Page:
India v New Zealand, 2nd Test, Mohali, 4th day October 19, 2003

Turn in the tale

It was a sight to be expected
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Daniel Vettori: a good day in the field, including Sachin Tendulkar's wicket
(c) AFP


It was a sight to be expected. Spinners bowling in tandem, fielders crowding the batsmen, and runscoring down to a trickle. After all, this was the series that was meant to be India's payback for their wretched time in New Zealand earlier this year.

But look again. The spinners aren't Anil Kumble and Harbhajan Singh. The fielders have black ferns on their headgear. And the batsmen are those princes of the subcontinent, the wristy strokemakers brought up to believe that spinners should not be allowed to survive.

Has there ever been so much tension on a day when only 187 runs have been scored? Well, not too often in New Zealand's history. This was a day when all the elements of the game came together for the fielding side. Very few fielding blemishes, and a scrap the whole way.

To see Sachin Tendulkar, admittedly returning from a long break, struggling for form is evidence that he is mortal. He is too good a batsman to be in that state for too long, but it was an acknowledgment of the effectiveness of the New Zealand attack that he had to graft for so long. His battle with Daniel Vettori was especially memorable, and few wickets would have been as satisfying for Vettori as his first-baller to Tendulkar after tea, which was well taken by Mark Richardson at silly point.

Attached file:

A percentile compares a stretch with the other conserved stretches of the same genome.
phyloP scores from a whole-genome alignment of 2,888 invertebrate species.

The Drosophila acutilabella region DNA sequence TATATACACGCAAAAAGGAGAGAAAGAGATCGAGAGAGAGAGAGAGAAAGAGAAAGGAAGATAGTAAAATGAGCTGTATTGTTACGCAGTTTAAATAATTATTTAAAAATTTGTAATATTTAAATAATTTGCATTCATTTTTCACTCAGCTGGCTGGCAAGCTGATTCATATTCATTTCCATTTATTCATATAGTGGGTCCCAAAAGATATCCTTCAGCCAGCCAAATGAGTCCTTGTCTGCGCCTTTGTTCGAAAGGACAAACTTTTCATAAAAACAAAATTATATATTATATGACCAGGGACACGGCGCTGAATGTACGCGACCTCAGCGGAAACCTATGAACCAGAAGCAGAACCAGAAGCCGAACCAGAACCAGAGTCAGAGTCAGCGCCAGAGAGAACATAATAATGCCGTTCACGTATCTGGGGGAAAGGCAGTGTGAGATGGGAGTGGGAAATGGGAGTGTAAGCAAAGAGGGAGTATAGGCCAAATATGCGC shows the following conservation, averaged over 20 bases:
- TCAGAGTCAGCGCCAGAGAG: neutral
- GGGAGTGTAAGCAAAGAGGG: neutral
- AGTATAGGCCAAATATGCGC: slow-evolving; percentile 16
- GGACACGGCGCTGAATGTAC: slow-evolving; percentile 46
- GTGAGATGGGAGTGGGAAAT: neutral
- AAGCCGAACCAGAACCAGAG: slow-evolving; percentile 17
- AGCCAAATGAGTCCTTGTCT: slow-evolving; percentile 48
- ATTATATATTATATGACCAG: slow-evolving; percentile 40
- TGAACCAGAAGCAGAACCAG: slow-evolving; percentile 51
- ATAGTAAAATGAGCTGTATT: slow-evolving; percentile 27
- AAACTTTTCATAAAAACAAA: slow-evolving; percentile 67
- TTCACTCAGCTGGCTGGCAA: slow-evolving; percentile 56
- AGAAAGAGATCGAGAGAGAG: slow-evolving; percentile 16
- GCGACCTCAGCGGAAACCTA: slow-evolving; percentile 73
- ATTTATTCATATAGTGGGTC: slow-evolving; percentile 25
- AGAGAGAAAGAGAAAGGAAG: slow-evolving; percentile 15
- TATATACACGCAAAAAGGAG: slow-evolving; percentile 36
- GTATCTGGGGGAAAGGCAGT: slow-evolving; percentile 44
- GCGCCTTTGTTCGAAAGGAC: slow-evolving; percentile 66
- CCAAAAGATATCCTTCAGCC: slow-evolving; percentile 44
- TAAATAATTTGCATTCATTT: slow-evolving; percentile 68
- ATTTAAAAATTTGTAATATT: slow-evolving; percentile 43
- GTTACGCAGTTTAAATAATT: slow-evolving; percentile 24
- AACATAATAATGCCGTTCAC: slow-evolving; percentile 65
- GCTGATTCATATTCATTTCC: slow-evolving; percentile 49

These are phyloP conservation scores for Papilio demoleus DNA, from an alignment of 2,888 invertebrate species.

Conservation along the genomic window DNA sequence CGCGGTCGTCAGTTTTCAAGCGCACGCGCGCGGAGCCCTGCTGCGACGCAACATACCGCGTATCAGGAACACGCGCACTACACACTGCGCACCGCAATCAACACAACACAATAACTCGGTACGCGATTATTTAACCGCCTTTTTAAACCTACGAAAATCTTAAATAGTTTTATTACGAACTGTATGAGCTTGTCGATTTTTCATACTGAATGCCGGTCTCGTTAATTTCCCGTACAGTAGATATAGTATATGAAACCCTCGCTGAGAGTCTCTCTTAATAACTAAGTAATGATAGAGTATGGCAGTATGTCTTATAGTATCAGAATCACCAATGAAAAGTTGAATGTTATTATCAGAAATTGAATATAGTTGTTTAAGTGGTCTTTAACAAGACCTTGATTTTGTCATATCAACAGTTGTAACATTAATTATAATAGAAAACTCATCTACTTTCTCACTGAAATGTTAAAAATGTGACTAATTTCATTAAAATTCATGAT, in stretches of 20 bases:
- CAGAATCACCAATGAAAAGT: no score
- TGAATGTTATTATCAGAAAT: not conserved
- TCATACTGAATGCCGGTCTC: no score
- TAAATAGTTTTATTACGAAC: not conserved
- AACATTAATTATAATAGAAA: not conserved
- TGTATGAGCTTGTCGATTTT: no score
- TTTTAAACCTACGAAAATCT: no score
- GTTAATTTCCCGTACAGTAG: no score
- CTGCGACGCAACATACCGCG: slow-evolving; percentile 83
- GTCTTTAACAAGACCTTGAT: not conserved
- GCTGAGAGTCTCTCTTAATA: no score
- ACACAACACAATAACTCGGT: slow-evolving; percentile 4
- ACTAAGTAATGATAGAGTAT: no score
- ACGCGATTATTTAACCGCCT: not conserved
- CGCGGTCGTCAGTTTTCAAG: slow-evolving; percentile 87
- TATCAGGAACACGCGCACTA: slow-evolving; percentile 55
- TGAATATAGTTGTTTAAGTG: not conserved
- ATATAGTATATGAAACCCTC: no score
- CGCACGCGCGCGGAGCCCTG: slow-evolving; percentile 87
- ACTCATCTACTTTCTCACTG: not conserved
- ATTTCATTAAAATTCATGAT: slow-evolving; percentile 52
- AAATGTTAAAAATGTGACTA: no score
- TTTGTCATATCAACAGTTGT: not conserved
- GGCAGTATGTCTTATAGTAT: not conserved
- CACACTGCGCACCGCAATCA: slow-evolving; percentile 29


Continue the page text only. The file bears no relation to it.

It was gratifying from a New Zealand perspective to see the two spinners, Vettori and Paul Wiseman, functioning so well together. Both have had their injury concerns in recent seasons, and Wiseman has had some real ups and downs. But he repaid the faith shown in him by the selectors, and demonstrated just what could be possible for New Zealand in the next year or two.

Two spinners in the side is a rare occurence in New Zealand cricket. But Graham Dowling's side of 1969-70, probably the most successful New Zealand side to tour the subcontinent, won a Test in India with three spinners in Hedley Howarth, Vic Pollard and Brian Yuile - plus Mark Burgess, a part-time offspinner who took four wickets.

To see them complementing each other so well begs the question of what might happen should India fail to reach the security of the follow-on? Vettori has had remarkable match already, sending down 53 overs for only 77 runs and claming two wickets, and with the beginning to bite and spit, he could be a handful on the last day if the pressure is really on.

By the same token, the concentration of VVS Laxman also had to be admired. It was tough work for batsmen, especially players who like to get on with scoring runs at a good clip. But Laxman was the protector for his side. However, if the Indians are made to follow-on tomorrow morning, their slow scoring rate of the could come back to haunt them.

Also worthy of consideration, but so often overlooked on a day when things go so well, was the wicketkeeping of Robbie Hart. With the spinners bowling so many overs, something not especially common for a New Zealand keeper, there were extra demands on him, but at the end of the day there were only two byes against his name, and a fine catch to end the innings of Yuvraj Singh.